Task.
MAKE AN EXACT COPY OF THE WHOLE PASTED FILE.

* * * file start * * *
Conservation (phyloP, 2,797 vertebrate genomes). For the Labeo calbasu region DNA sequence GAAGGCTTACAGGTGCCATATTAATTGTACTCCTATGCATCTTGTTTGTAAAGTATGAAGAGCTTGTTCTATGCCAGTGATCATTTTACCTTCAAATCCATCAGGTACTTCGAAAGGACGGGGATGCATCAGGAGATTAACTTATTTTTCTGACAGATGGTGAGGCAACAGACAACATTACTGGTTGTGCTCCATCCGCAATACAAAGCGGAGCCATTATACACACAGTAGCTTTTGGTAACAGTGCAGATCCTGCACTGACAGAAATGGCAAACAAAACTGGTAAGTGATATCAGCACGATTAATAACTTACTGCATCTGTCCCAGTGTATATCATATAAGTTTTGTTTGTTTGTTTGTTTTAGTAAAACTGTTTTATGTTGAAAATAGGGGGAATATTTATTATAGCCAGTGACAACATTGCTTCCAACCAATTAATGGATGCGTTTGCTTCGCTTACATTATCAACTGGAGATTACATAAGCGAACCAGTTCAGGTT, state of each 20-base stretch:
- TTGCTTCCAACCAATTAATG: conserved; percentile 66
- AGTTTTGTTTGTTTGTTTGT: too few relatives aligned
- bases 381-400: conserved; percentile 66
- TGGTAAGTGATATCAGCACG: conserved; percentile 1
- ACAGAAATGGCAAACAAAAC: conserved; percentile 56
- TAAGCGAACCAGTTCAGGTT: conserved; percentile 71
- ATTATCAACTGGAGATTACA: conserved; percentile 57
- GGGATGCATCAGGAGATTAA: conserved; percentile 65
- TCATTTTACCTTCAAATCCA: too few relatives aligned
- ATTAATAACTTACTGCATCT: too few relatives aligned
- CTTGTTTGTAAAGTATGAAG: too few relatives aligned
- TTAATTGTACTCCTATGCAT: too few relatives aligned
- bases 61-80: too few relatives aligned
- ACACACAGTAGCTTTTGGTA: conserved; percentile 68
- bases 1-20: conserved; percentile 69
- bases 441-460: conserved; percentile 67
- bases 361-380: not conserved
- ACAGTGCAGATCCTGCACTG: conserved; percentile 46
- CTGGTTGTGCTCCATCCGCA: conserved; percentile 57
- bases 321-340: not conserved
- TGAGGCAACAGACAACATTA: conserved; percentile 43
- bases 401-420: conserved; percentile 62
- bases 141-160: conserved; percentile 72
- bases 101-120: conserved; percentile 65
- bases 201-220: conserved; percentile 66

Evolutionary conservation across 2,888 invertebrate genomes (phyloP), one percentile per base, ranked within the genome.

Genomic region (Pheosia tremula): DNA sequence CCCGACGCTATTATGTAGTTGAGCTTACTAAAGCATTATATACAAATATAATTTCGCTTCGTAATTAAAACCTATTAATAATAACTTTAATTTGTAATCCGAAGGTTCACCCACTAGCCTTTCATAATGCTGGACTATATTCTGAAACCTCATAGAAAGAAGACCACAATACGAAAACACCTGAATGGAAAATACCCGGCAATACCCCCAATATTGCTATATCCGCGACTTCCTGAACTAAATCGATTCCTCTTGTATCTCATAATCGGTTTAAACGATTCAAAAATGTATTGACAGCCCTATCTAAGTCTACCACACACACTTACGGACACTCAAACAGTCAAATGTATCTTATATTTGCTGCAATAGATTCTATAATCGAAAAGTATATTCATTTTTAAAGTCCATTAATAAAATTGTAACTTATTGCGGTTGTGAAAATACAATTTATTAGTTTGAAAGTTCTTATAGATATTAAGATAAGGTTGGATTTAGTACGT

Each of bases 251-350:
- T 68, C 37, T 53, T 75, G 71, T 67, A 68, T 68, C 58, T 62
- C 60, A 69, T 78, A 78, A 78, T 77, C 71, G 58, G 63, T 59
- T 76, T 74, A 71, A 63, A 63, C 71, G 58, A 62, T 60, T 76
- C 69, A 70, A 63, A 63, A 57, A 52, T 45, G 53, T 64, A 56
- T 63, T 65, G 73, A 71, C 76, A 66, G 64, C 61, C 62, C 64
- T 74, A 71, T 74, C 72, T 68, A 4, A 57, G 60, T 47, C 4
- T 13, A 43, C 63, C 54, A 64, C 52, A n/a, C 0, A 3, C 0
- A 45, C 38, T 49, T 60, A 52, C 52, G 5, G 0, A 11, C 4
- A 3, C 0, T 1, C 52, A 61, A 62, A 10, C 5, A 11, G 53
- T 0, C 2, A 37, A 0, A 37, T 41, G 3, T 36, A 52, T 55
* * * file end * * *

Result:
Conservation (phyloP, 2,797 vertebrate genomes). For the Labeo calbasu region DNA sequence GAAGGCTTACAGGTGCCATATTAATTGTACTCCTATGCATCTTGTTTGTAAAGTATGAAGAGCTTGTTCTATGCCAGTGATCATTTTACCTTCAAATCCATCAGGTACTTCGAAAGGACGGGGATGCATCAGGAGATTAACTTATTTTTCTGACAGATGGTGAGGCAACAGACAACATTACTGGTTGTGCTCCATCCGCAATACAAAGCGGAGCCATTATACACACAGTAGCTTTTGGTAACAGTGCAGATCCTGCACTGACAGAAATGGCAAACAAAACTGGTAAGTGATATCAGCACGATTAATAACTTACTGCATCTGTCCCAGTGTATATCATATAAGTTTTGTTTGTTTGTTTGTTTTAGTAAAACTGTTTTATGTTGAAAATAGGGGGAATATTTATTATAGCCAGTGACAACATTGCTTCCAACCAATTAATGGATGCGTTTGCTTCGCTTACATTATCAACTGGAGATTACATAAGCGAACCAGTTCAGGTT, state of each 20-base stretch:
- TTGCTTCCAACCAATTAATG: conserved; percentile 66
- AGTTTTGTTTGTTTGTTTGT: too few relatives aligned
- bases 381-400: conserved; percentile 66
- TGGTAAGTGATATCAGCACG: conserved; percentile 1
- ACAGAAATGGCAAACAAAAC: conserved; percentile 56
- TAAGCGAACCAGTTCAGGTT: conserved; percentile 71
- ATTATCAACTGGAGATTACA: conserved; percentile 57
- GGGATGCATCAGGAGATTAA: conserved; percentile 65
- TCATTTTACCTTCAAATCCA: too few relatives aligned
- ATTAATAACTTACTGCATCT: too few relatives aligned
- CTTGTTTGTAAAGTATGAAG: too few relatives aligned
- TTAATTGTACTCCTATGCAT: too few relatives aligned
- bases 61-80: too few relatives aligned
- ACACACAGTAGCTTTTGGTA: conserved; percentile 68
- bases 1-20: conserved; percentile 69
- bases 441-460: conserved; percentile 67
- bases 361-380: not conserved
- ACAGTGCAGATCCTGCACTG: conserved; percentile 46
- CTGGTTGTGCTCCATCCGCA: conserved; percentile 57
- bases 321-340: not conserved
- TGAGGCAACAGACAACATTA: conserved; percentile 43
- bases 401-420: conserved; percentile 62
- bases 141-160: conserved; percentile 72
- bases 101-120: conserved; percentile 65
- bases 201-220: conserved; percentile 66

Evolutionary conservation across 2,888 invertebrate genomes (phyloP), one percentile per base, ranked within the genome.

Genomic region (Pheosia tremula): DNA sequence CCCGACGCTATTATGTAGTTGAGCTTACTAAAGCATTATATACAAATATAATTTCGCTTCGTAATTAAAACCTATTAATAATAACTTTAATTTGTAATCCGAAGGTTCACCCACTAGCCTTTCATAATGCTGGACTATATTCTGAAACCTCATAGAAAGAAGACCACAATACGAAAACACCTGAATGGAAAATACCCGGCAATACCCCCAATATTGCTATATCCGCGACTTCCTGAACTAAATCGATTCCTCTTGTATCTCATAATCGGTTTAAACGATTCAAAAATGTATTGACAGCCCTATCTAAGTCTACCACACACACTTACGGACACTCAAACAGTCAAATGTATCTTATATTTGCTGCAATAGATTCTATAATCGAAAAGTATATTCATTTTTAAAGTCCATTAATAAAATTGTAACTTATTGCGGTTGTGAAAATACAATTTATTAGTTTGAAAGTTCTTATAGATATTAAGATAAGGTTGGATTTAGTACGT

Each of bases 251-350:
- T 68, C 37, T 53, T 75, G 71, T 67, A 68, T 68, C 58, T 62
- C 60, A 69, T 78, A 78, A 78, T 77, C 71, G 58, G 63, T 59
- T 76, T 74, A 71, A 63, A 63, C 71, G 58, A 62, T 60, T 76
- C 69, A 70, A 63, A 63, A 57, A 52, T 45, G 53, T 64, A 56
- T 63, T 65, G 73, A 71, C 76, A 66, G 64, C 61, C 62, C 64
- T 74, A 71, T 74, C 72, T 68, A 4, A 57, G 60, T 47, C 4
- T 13, A 43, C 63, C 54, A 64, C 52, A n/a, C 0, A 3, C 0
- A 45, C 38, T 49, T 60, A 52, C 52, G 5, G 0, A 11, C 4
- A 3, C 0, T 1, C 52, A 61, A 62, A 10, C 5, A 11, G 53
- T 0, C 2, A 37, A 0, A 37, T 41, G 3, T 36, A 52, T 55